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Gaming the search for autism treatments (spectrumnews.org)
31 points by chc2149 3 months ago | hide | past | web | favorite | 16 comments



I have autism and dyslexia and I wouldn't change it for the world. That said, I understand autism varies a lot person to person so I can only offer my experience.

For me my problems in life have never been a result of my autism or dyslexia, but a result of how people expect or want me to be.

I won't go into details, but I know I'm pretty smart and I've achieved more than most people I know largely because of my autistic obsession with anything I'm passionate about. However I've also found my professional life to be extremely hard now I'm at a more senior level in my career. I can't communicate well. I hate social interaction. People often think I'm rude because I don't ask how their weekend was or make eye contact. And on occasion I can come across mean and cold without meaning to do so because find it difficult to empathise.

I lost a job a few years back because of my autism and over the course of my career I've been rejected from countless positions because of my poor communication skills or being "a bad culture fit".

I'm not bad at all communication though, I'm fine explaining things with text, diagrams and examples. Plus, I'm a really good developer. But non of that ever seems to matter. Sometimes I wonder if it is even me with the problem, or if it's really that people have a problem with me and how I work.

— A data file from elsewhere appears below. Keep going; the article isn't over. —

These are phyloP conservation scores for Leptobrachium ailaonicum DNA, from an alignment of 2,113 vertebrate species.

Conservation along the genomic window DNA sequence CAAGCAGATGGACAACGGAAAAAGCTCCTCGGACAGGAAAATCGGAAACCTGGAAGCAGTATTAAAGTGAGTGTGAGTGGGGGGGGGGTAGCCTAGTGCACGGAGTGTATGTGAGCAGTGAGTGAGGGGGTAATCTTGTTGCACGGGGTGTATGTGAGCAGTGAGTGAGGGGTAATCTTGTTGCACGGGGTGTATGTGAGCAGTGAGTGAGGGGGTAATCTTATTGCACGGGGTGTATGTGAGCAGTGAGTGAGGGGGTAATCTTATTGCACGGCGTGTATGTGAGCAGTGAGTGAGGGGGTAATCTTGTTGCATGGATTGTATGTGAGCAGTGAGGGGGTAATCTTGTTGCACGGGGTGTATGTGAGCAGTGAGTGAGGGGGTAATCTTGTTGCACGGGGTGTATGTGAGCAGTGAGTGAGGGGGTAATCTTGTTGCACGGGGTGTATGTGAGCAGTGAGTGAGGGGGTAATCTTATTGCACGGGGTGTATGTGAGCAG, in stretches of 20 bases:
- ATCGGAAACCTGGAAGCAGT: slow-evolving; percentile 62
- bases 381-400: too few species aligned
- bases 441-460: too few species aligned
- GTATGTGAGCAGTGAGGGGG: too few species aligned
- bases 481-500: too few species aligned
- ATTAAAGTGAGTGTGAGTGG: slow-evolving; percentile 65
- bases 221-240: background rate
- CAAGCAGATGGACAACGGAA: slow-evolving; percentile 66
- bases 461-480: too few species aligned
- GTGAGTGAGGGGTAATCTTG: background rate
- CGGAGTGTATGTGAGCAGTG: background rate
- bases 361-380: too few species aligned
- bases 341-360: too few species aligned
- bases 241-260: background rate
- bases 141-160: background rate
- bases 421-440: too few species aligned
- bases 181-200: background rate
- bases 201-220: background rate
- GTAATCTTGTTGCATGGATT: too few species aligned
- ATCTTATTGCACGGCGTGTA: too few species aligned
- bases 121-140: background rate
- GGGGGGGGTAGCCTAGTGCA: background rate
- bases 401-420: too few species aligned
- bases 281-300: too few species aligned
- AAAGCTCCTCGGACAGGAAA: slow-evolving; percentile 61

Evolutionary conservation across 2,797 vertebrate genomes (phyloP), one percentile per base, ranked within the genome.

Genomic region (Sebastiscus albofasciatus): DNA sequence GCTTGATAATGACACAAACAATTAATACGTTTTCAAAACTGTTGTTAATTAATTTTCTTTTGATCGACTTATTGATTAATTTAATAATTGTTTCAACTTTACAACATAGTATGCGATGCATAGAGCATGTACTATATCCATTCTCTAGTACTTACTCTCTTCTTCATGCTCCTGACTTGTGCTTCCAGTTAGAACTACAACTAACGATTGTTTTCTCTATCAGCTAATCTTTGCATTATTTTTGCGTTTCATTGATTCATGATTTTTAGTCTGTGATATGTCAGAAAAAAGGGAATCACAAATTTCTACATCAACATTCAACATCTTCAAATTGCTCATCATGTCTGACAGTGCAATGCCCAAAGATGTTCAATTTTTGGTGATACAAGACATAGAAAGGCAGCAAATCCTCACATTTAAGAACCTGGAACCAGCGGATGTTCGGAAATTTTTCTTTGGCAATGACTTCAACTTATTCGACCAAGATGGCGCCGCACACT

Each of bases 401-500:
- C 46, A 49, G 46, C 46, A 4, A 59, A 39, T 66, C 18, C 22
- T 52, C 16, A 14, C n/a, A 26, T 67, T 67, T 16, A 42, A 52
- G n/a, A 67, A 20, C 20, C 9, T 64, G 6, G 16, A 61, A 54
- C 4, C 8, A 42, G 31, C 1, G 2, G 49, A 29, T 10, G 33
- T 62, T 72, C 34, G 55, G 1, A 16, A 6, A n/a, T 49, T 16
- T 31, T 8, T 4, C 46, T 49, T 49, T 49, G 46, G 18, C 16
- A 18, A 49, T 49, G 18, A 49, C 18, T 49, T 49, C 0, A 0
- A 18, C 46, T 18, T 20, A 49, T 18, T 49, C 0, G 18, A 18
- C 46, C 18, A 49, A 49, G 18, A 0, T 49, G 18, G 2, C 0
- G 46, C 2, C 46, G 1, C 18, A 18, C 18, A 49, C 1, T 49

Who cares if I'm not overly social? I've never minded it. I quite like being non-verbal and obsessive honestly. But I guess I can understand where neurotypicals are coming from to some extent. Sometimes I wish more people were like me too. Sometimes I wish I could treat people who think talking about their weekend or celebrating the birthday of a colleague they dislike is more important than doing something productive. But you know, I also appreciate not everyone is like me, or needs to be just like me to be worth a damn.

Perhaps I'm just venting. I understand some autistic children are completely not functional and need some help. It just upsets me when people think autism needs treating because it's probably the thing I genuinely love the most about myself.


You sound like a fairly self aware person. I’m curious - have you considered practicing social skills like making occasional eye contact, etc? Speaking as someone with enough “issues” (ability to concentrate deeply, socialization issues, awkwardness around eye contact) that I could apply the autism label to myself if I chose to.